Boys wearing nail polish.
Or dressing as Elsa.
Or even wearing a tutu.
I recent read this article: http://www.scarymommy.com/mom-defends-her-son-for-wearing-tutu/ I loved it! I wish I could say I was surprised by the stranger becoming upset in seeing the boy in the tutu, but I wasn’t.
As many of you know, I have two girls and a boy. Sometimes when my girls are doing something stereo-typically for girls, my son joins in. My husband and I have never had a problem with this. Recently I was painting the girls’ nails in the bathroom. My first grader son came in and asked to have his nails painted too. I let him know I would paint them but did warn him some at school might tease him. (It makes me sad that that is true, but the fact is, it is a fact). He said that was okay. We talked about how he could stand up for himself if he was teased. My eldest daughter said a boy in her class recently had nail polish on and said it was because an older sibling painted them while he was sleeping, and suggested her brother could tell others that happened to him. I smiled to myself at that explanation because I bet the boy just liked wearing nail polish. I mean, if he did not, he could easily have removed it. I told my son that he did not need to have an excuse like that for why he was wearing polish. He could say “I like it” and “it is not okay to tease me” if teasing occurred. I am happy to report, nothing really occurred from my son wearing the polish.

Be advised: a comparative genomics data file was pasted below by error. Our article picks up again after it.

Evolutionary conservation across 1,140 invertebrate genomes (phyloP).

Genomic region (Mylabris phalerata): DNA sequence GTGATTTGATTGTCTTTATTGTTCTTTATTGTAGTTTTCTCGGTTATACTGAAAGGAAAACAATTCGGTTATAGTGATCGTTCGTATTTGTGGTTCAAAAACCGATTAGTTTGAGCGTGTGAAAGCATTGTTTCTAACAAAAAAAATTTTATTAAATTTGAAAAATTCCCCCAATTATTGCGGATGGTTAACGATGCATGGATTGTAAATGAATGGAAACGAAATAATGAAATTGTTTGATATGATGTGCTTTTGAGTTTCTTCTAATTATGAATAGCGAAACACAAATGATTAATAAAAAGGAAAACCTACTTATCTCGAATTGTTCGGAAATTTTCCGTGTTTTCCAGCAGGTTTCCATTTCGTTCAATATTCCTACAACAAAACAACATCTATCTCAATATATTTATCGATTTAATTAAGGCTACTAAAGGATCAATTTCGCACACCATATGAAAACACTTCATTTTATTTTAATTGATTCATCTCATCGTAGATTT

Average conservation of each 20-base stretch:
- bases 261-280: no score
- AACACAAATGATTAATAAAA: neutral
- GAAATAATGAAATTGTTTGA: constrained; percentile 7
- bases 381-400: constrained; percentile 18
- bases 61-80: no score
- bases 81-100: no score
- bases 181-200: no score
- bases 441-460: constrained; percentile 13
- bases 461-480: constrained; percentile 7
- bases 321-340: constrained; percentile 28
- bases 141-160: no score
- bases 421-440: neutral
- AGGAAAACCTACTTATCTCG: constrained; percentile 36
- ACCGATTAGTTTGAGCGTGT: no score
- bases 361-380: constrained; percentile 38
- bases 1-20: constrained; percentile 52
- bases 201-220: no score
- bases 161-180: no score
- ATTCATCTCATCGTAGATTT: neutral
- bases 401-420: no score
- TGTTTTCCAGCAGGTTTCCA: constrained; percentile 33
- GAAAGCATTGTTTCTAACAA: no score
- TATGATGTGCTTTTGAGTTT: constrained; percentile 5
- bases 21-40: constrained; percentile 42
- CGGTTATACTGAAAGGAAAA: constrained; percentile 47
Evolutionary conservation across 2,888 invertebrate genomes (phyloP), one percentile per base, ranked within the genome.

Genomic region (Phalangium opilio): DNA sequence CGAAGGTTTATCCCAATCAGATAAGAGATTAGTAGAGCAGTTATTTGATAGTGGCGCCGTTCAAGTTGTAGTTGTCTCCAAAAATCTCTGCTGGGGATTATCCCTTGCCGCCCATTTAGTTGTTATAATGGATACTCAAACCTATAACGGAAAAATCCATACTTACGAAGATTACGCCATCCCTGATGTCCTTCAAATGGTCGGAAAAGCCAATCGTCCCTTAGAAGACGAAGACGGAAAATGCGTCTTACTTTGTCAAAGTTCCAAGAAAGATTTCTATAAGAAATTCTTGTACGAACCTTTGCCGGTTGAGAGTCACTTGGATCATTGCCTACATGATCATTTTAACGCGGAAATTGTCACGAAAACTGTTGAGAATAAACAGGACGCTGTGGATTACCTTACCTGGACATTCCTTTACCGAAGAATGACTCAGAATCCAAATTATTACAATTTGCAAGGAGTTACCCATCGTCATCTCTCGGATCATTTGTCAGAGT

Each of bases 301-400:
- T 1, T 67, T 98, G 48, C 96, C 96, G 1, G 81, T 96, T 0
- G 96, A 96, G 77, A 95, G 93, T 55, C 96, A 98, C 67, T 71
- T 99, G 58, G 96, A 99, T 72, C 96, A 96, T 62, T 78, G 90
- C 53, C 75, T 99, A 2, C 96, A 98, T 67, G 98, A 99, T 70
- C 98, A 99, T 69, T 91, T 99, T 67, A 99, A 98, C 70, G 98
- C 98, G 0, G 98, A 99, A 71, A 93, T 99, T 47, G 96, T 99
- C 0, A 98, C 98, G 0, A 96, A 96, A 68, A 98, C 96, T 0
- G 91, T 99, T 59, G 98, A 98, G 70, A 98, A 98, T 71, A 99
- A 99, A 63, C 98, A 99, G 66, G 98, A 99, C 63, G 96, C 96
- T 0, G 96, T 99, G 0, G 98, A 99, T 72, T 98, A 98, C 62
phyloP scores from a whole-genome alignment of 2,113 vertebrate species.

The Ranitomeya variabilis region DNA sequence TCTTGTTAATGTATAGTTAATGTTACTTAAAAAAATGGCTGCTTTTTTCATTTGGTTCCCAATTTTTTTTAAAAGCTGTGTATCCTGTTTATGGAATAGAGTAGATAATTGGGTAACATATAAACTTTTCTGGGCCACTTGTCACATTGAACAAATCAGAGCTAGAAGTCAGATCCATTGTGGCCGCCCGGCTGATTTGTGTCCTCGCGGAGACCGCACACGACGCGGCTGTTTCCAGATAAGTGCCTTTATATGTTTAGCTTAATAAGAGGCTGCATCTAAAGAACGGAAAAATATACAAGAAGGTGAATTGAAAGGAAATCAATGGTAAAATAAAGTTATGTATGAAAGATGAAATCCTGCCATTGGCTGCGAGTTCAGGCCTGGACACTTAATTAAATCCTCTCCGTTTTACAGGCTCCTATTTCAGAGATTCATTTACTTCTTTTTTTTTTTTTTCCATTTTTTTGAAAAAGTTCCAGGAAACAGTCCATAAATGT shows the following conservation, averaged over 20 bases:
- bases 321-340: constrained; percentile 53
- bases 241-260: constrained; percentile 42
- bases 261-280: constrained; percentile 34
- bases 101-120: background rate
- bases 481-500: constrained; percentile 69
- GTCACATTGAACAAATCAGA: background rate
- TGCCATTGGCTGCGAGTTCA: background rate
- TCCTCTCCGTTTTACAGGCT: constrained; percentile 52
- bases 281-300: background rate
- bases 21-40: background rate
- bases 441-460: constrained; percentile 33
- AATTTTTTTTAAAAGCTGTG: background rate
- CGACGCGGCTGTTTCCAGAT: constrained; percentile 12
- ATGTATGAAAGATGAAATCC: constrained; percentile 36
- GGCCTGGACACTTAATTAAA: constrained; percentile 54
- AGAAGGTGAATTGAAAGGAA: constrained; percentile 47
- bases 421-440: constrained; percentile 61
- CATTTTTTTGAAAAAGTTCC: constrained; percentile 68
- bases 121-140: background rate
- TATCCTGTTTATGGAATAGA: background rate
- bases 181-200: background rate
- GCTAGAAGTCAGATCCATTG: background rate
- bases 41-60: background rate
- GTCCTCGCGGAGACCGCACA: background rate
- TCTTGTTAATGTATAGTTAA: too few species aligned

I do have some family members that think it is wrong to let my son do things like wear polish. I don’t understand why. Since I was a teenager I can remember certain male celebrities wearing nail polish. I think often the issue is it somehow effects there masculinity but it didn’t effect whether or not I found the celebrity attractive. In my opinion, if you don’t like my son or want to hang out with him because he is wearing nail polish, you probably are not the kind of friend he needs anyways.
No matter what you call it, I don’t like it. From time to time I read blogs on why people cuss and why it is okay. It is for them, but not for me. I wanted to explore the other side. I’m an adult who does not curse and has never cursed (okay one time I said the b-word when asking someone to not call me it).
I have a few reasons why I do not curse and why I do not like others to curse when talking to me.
First, I think it makes the speaker sound unintelligent. Most of the time there are better words that can really convey their feelings. Clients curse in session at times (which, of course, I don’t mind) and sometimes I push a little to see if other words could paint a better picture.
Secondly, I grew up in a household where my mom cursed a lot (and I mean a lot). This was not pleasant for me or my siblings. I understand that profanity is not always meant to be offensive but hearing it so regularly made it offensive to me.
Lastly, I feel it often makes others angry. Calling someone a curse word is a lot different than calling someone, say, a jerk. It makes people become more irrational quickly.
Again, if you are okay with cursing, go right ahead. Please just try not to do it with me.
I’ll add that when injured, I do yell out, but not a cuss word. When I’m angry, I have been known to call names (i.e. turkey butt, butt munch) although what I call others tends to bring a laugh, which decreases the tension.
JENNIFER EULBERG, MA, LPC
Welcome Jennifer, our new blogger!
Jennifer is a counselor at Sandhill who specializes in depression, self-esteem, and grief & loss. Get to know Jennifer as she shares her perspectives on life, contemplates value themes, and offers gentle encouragement.
THANK YOU to Stefanie Pisarkiewicz, LPC for her blog contributions from November 2014 - February 2019!